Change in the Shadow of Terror

Surviving 9/11 and Finding Meaning

Kushal Choksi survived 9/11 and found his purpose.Sometimes, success comes from being at the right place at the right time.  Sometimes, tragedy comes from being at the wrong place at the wrong time.  But what happens when you are at the right place at the wrong time?

For Kushal  Choksi, it saved his life.  It was September 11, 2001.  Kushal was running late, and rushing to get to a meeting in the World Trade Towers.  He was racing through the mezzanine when a horrific impact jarred him and threw the world into chaos.  What had happened?  What should they do?

Some people were frozen in place.  Others were fleeing the building.  Still others were simply trying to get back to their day, oblivious to the danger that was mounting.  Choksi headed for the door, but was met by a security guard who was imploring people to return to the building.  Given the debris raining down, that made some sense.

But before he could turn, another voice and a strong hand on his shoulder said, “No, get out!”  Kushal did.  That decision saved his life.

And that day completely reordered Choksi’s life.  He was lost for some time after.  What seemed like the recipe for success was floundering.  It was not just about being wealthy and powerful.  Somehow, the “American Dream” no longer seemed the goal.

What then?

After much seeking, Kushal found his way forward with new tools for dealing with his anxiety and fears.  And that led him to another path of success.

In this episode of the Thriveology Podcast, as we approach the 20th anniversary of that horrific attack, I had a chance to sit down with Kushal and talk about meaning, purpose, breath, and mindfulness.

Listen below.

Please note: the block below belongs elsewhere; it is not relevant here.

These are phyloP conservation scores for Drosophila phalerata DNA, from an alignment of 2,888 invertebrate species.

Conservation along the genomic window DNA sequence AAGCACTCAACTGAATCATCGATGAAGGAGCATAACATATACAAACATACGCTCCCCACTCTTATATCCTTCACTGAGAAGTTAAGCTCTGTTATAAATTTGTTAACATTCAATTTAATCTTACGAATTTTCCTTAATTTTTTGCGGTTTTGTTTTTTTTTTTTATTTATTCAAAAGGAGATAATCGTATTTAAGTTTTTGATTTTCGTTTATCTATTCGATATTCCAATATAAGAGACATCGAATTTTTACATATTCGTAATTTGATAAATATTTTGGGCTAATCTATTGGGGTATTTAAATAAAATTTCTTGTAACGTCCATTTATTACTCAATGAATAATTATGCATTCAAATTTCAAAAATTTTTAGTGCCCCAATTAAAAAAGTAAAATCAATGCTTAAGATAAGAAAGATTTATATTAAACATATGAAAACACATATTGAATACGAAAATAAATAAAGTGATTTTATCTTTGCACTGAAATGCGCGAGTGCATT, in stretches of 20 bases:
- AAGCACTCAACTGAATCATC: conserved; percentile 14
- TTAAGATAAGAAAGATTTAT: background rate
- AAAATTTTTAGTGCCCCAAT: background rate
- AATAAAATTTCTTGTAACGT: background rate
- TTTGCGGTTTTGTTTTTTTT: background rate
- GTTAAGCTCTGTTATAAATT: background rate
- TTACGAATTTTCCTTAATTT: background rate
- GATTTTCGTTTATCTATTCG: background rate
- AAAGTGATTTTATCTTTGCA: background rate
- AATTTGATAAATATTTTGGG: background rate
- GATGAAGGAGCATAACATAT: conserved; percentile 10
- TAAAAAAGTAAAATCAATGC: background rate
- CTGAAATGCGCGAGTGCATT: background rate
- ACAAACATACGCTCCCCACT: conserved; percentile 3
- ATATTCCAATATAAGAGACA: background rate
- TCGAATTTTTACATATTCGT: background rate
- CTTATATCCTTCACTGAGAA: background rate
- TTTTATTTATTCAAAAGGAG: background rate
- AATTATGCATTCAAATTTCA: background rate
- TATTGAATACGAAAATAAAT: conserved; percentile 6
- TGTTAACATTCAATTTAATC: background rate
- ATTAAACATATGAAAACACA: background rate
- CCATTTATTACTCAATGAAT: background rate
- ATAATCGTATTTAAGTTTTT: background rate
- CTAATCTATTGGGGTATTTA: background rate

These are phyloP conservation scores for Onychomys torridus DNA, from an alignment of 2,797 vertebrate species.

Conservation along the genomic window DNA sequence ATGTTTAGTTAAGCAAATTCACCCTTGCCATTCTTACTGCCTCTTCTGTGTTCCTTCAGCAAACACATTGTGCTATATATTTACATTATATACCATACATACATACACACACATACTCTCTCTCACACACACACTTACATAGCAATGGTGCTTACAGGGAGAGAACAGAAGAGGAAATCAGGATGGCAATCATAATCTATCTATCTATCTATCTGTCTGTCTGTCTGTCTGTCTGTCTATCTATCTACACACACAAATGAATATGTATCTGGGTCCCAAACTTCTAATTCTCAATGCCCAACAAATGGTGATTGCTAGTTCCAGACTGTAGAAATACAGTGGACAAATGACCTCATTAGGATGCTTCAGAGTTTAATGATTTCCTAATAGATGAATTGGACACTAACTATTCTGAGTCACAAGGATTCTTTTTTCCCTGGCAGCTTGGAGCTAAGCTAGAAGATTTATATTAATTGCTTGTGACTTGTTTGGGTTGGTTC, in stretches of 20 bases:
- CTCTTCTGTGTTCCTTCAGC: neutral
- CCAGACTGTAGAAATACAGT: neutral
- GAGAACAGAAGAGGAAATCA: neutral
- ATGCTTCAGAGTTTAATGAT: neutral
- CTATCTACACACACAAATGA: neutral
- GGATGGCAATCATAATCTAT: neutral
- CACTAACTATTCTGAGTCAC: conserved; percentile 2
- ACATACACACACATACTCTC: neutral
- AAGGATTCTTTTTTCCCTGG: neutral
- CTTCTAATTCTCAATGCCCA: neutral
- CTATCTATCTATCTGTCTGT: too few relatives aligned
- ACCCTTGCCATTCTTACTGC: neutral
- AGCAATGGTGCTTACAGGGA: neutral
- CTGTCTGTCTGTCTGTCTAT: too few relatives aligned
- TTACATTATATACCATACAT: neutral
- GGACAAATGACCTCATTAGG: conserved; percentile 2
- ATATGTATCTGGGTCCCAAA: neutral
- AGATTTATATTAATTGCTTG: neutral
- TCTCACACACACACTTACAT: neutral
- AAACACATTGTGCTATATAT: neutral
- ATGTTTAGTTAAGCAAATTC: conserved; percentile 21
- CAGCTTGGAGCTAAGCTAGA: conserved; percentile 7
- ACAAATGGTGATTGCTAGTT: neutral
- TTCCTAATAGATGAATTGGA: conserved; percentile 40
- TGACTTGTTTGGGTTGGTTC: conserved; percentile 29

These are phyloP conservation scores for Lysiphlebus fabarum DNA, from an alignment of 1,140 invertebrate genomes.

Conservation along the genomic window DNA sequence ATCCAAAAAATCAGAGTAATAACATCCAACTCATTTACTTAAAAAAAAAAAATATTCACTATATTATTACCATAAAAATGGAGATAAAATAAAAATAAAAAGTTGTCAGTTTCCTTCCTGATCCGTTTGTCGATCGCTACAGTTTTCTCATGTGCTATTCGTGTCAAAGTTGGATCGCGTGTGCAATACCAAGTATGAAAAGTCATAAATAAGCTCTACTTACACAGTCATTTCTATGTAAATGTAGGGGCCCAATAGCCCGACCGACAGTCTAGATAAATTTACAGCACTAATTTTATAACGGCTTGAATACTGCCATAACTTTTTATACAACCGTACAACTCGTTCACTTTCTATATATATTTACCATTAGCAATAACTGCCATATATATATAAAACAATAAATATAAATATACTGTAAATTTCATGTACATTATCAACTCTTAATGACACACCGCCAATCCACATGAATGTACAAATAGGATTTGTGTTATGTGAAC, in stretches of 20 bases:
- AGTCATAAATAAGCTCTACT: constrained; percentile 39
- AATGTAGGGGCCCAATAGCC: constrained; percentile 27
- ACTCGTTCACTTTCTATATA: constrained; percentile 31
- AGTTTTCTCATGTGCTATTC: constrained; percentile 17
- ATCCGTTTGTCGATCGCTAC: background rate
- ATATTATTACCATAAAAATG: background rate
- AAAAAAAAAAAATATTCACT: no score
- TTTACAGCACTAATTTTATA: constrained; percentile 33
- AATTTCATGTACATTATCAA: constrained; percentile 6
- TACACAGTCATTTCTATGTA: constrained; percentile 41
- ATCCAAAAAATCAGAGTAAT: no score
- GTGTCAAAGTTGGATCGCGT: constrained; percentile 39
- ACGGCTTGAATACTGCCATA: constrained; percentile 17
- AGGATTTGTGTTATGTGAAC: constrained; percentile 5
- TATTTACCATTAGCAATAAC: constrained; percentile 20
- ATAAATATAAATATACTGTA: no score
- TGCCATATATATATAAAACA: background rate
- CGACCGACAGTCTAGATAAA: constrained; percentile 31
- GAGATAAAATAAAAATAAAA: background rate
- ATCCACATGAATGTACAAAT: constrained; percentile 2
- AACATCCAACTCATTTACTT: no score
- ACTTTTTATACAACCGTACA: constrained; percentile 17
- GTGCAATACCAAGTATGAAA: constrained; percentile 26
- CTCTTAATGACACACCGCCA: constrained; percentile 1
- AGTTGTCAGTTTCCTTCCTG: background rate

RELATED RESOURCES:
Kushal Choksi’s Website
Amazon Link to Kushal’s book, On A Wing And A Prayer
Free of Fear Series
Breathe
Order, Disorder, Reorder

Dealing with Criticism

Dealing With Criticism and Making Feedback Helpful.I don’t know anyone who really likes criticism.  Well, at least receiving criticism.  I do know some people who seem to relish dishing out criticism!  You probably know some, too.

But criticism can be important feedback.  And feedback can help us to make changes in ourselves and our habits.  They can help us change harmful or unhelpful parts of our lives into more productive and healthy parts.

Which means we have a problem.  We don’t like getting criticized.  But that criticism might just hold some important information for transformation.

One of the coaches on my staff once remarked on some rather critical feedback from a client, that she had received some “free coaching.”  It took a few moments to get away from a defensive reaction and toward a helpful reaction.  But my coach made the shift.

First, let me be clear that not all feedback is helpful feedback.  Not all feedback needs your attention.

Which raises the question:  how do you sift through that feedback to decide what to discard and what to keep?  How do you isolate the treasures amidst the trash?  These days, there is a lot of trash to sift.